The development and implementation of the state budget occurs in several distinct and cyclical phases. The process begins with the formation of agency budget requests, which represent a comprehensive collection of funding needs and strategies designed to meet the service level needs for their respective programs and initiatives. These requests are formed within the structure defined by the budget development instructions and guidelines, issued by the Governor several months prior to the agency request deadline of September 1. All agency requests are submitted to the Office of Planning and Budget (OPB) by this date, as required by law.
The next phase of the development process starts when OPB begins to analyze the agency requests in the context of the anticipated level of available state revenue for the upcoming fiscal year. By law, Georgia’s budget must be balanced – there is no ability to enact deficit spending. Thus, a revenue estimate must be formed every year to provide a framework for the development of the upcoming fiscal year budget. According to state code, the Governor is responsible for the development of this estimate, which guides the formation of the budget recommendations.
OPB budget analysts carefully examine the agency budget requests – proposed expenditures and existing resources are reviewed in terms of their appropriateness to state policy goals and objectives and cost effectiveness, as well as many other variables affecting the operation of state government. A series of meetings between the governor and his staff are held in October and November, during which the OPB analysts brief the governor on agency requests, and make preliminary recommendations based upon these analyses. The governor then formulates his tentative recommendations. The governor may also meet with department heads to review these requests and recommendations.
The final phase of the development process begins following the delivery of the Governor’s Budget Report. This document represents the entirety of the Governor’s budget recommendations as presented to the General Assembly. State law requires that this publication be provided to the General Assembly within five days of the legislature’s convening in January. The Assembly begins their review of the recommendations by development an Appropriations Act – a bill representing the formal law by which state funds are provided to the various state agencies. This bill begins in the House, where it is reviewed, amended, and eventually approved and transferred to the Senate.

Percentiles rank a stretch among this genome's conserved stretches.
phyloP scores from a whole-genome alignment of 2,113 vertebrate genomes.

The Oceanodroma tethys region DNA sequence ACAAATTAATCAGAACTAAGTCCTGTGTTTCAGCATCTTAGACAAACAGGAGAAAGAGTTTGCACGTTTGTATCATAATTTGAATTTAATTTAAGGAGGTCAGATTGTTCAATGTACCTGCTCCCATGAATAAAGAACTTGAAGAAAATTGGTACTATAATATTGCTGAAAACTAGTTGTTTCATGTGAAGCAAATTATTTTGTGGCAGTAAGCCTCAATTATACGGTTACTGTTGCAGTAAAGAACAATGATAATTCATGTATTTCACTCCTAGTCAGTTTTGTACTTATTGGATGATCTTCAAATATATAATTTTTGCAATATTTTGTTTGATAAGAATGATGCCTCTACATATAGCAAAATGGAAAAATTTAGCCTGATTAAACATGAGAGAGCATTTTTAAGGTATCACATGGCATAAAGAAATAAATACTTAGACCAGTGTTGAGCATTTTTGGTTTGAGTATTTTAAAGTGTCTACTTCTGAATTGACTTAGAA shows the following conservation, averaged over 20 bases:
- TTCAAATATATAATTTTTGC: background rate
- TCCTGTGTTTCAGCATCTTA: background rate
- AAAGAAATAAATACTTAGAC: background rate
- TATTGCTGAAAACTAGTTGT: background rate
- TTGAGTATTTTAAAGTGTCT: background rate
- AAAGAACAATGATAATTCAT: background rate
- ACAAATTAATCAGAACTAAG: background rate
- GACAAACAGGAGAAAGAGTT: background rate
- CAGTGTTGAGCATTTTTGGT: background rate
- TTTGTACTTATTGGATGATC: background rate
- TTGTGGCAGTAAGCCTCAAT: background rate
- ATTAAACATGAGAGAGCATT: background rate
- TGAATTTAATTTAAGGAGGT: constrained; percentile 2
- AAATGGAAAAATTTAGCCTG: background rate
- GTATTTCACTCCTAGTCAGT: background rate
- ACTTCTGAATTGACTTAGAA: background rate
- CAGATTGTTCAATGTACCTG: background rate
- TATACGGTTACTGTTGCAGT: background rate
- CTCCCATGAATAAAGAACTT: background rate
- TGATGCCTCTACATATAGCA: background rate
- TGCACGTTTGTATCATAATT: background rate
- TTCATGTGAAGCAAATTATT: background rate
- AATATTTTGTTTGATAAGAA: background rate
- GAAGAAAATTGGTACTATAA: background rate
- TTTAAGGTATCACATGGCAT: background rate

Once the Senate has adopted their substitute to the House bill, they send the bill back to the House for acceptance or rejection. Generally, there are discrepancies between the two versions of the bill, at which time a Conference Committee composed of members of both chambers is appointed and convened. The Conference Committee agrees on a compromise proposal to be voted on by both the House and Senate. Once this uniform bill has passed, it is sent to the Governor for his signature, who then has 40 days to sign the legislation before it automatically passes into law. The Governor is able to affect the Appropriations Act through the constitutional right of line-item veto.
Once an Appropriation Act has been passed by the General Assembly and signed into law, OPB is responsible for ensuring that all state expenditures conform to the legislative mandate and spending by agency programs do not exceed authorized amounts. This is accomplished through approval by OPB of an annual operating budget, quarterly allotments, and various expenditure analyses. After the fiscal year ends, the State Auditor is responsible for auditing all expenditures of every state agency and operation, including all colleges and universities, authorities and school districts.
There are generally two types of budgets passed as Appropriation Acts each year: an “amended” fiscal year budget, and a separate budget that refers only to the upcoming fiscal year. As the Assembly’s session ends prior to the closure of that current fiscal year (June 30), amendments to the prior year’s Appropriation Act can be made, and are known collectively as the “amended” budget. These adjustments are generally made to compensate for discrete changes to enrollment data for education funding formulas, and for other unanticipated needs that occur during the fiscal year. The upcoming fiscal year’s budget begins following the closure of session, and represents a spending plan containing the best estimate of state revenues available beginning July 1, and the expenditures authorized by the General Assembly and Governor.